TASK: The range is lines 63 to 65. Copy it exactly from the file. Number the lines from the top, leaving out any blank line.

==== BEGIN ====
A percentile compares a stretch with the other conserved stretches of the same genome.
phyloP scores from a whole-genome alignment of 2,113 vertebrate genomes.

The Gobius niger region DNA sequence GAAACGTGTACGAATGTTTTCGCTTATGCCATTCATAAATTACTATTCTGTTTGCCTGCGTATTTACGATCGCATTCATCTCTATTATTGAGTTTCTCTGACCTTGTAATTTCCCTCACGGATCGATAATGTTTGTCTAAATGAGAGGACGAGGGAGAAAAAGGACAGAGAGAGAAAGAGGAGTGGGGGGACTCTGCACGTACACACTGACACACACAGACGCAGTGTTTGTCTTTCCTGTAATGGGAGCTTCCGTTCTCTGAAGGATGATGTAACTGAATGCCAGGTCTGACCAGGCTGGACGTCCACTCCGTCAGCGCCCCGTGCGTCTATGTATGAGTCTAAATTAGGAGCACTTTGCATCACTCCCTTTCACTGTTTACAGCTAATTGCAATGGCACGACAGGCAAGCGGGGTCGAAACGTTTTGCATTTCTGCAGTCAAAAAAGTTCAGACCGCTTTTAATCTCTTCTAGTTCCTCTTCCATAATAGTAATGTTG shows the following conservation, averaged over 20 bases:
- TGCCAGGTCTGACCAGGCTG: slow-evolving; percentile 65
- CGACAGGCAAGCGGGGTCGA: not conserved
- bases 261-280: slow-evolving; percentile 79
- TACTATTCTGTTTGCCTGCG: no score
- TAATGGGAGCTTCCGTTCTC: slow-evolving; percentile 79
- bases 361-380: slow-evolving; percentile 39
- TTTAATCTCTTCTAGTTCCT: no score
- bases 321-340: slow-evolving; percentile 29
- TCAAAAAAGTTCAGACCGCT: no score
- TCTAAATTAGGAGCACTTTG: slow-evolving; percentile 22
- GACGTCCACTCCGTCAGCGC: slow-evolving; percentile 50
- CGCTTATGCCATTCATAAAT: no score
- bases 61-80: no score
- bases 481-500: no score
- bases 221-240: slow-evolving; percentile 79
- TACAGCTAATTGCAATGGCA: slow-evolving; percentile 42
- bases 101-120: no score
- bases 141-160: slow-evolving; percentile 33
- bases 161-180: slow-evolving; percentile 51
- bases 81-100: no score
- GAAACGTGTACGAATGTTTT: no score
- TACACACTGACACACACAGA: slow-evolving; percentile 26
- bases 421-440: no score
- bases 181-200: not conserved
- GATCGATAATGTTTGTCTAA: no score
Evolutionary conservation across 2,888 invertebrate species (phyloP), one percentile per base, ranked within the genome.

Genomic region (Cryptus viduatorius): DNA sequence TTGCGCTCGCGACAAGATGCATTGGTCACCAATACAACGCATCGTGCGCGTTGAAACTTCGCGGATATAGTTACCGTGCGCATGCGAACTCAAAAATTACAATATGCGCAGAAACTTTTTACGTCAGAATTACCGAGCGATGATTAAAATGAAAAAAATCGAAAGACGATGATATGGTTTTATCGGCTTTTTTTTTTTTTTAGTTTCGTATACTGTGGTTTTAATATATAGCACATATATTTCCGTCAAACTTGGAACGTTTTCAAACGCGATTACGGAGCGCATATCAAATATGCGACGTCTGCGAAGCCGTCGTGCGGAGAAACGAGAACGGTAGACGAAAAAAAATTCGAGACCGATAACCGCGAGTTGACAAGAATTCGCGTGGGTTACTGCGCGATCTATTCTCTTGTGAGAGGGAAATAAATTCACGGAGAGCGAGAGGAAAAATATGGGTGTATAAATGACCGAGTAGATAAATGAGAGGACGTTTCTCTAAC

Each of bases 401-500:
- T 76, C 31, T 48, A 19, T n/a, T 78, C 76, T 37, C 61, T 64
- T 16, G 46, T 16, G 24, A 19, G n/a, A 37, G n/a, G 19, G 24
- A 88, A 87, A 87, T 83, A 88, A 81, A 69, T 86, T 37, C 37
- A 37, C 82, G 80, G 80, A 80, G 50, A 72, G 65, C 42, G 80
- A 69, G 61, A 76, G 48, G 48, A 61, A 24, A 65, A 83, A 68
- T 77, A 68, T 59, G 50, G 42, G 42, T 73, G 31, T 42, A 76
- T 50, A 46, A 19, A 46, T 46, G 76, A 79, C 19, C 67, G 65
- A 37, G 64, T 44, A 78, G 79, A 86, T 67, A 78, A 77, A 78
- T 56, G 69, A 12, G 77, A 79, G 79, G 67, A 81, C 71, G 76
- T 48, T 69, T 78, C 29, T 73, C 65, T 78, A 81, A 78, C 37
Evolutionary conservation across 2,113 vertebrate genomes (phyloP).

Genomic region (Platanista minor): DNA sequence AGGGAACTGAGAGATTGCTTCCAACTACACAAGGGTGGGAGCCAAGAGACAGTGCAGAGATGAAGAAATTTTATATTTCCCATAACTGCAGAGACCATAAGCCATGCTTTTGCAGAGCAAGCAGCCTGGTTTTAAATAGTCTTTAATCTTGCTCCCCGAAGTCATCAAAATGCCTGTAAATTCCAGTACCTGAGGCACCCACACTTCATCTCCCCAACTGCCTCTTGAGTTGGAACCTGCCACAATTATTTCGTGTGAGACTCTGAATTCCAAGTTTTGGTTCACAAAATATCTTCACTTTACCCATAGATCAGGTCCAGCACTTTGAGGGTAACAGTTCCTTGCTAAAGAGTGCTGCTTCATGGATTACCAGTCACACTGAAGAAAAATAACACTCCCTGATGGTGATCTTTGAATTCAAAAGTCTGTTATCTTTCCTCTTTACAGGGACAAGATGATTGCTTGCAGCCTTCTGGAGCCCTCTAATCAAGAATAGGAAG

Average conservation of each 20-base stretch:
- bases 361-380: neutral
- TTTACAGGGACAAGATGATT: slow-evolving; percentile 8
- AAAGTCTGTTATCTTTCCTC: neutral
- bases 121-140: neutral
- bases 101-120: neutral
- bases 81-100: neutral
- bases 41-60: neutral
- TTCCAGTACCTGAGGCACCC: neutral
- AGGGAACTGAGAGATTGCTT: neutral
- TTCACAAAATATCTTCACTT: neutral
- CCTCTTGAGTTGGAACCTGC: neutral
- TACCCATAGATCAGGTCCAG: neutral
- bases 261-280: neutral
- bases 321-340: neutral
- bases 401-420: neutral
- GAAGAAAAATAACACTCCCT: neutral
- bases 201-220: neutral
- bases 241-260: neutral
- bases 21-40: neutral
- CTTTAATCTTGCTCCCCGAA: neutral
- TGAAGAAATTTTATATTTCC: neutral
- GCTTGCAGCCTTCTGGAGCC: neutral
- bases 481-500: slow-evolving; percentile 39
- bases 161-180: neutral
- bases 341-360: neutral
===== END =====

- bases 21-40: neutral
- CTTTAATCTTGCTCCCCGAA: neutral
- TGAAGAAATTTTATATTTCC: neutral